The Mormons Reconsidered
For one week every summer, the spiritual epicenter of Mormonism removes itself from Utah to the Hill Cumorah Pageant in Joseph Smith’s homeland of Palmyra, New York, smack dab in the middle of upstate New York’s now quiescent Burned-Over District. On the Hill — site of the Book of Mormon’s apocalyptic battle between the Nephites and the Lamanites — a cast of hundreds dramatizes events central to the Mormon holy writ.
Joseph Smith’s 1823 epiphany, in which the Angel Moroni is said to have revealed to him a set of gold plates later translated into the Book of Mormon, was just one of many revelatory fires to set this territory ablaze in antebellum days. Most of the brushfires were quenched long ago. But Smith’s vision persists, long outlasting those of John Humphrey Noyes and Jemima Wilkinson and his other contemporaries; a century and a half later, Mormonism enjoys seven million followers in 100 nations, and those numbers are expanding apace.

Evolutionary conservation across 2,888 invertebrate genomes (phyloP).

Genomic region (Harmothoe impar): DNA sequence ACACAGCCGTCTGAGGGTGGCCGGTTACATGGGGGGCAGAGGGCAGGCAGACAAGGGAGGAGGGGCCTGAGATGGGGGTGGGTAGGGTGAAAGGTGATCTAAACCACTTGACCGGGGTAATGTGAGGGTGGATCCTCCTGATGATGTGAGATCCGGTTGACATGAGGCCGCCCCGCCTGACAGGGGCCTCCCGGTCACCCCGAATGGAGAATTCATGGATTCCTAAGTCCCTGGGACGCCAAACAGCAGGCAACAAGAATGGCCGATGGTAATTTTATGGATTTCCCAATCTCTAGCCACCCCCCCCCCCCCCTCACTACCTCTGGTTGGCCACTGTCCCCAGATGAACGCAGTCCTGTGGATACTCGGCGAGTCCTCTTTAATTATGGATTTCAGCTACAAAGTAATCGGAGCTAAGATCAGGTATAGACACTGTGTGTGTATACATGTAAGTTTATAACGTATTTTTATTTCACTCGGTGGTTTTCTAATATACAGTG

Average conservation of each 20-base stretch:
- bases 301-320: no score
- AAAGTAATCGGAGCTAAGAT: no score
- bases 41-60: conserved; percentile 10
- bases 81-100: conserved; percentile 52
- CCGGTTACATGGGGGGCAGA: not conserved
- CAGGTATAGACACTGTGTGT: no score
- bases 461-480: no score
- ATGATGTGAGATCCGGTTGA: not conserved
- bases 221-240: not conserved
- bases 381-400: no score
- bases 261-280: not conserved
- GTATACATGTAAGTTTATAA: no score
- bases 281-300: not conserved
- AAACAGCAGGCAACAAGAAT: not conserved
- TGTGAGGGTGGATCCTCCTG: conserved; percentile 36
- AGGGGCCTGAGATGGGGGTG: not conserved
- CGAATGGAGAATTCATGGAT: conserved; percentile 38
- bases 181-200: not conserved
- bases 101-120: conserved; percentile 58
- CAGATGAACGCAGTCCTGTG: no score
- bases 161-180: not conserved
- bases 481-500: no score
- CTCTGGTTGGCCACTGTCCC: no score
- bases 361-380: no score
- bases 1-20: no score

Mormonism is very much a product of its times, which is not such a bad thing if those times happen to be the Jacksonian era. A potent egalitarian strain runs through the Book of Mormon; it’s no surprise that Smith grounded his abortive 1844 campaign for the U.S. presidency in solid Revolutionary bedrock: “liberty and equal rights, Jeffersonian democracy, free trade and sailors’ rights, and the protection of person and property.”
Excepting the Iroquois Indian faith founded by the Seneca named Handsome Lake, Mormonism is the most impressive of America’s aboriginal religions. Yet it remains, among our elite classes, a reviled faith. The contempt that intellectuals rain upon this Church of Latter-Day Saints (LDS) tells us much about the state of the American clerisy.
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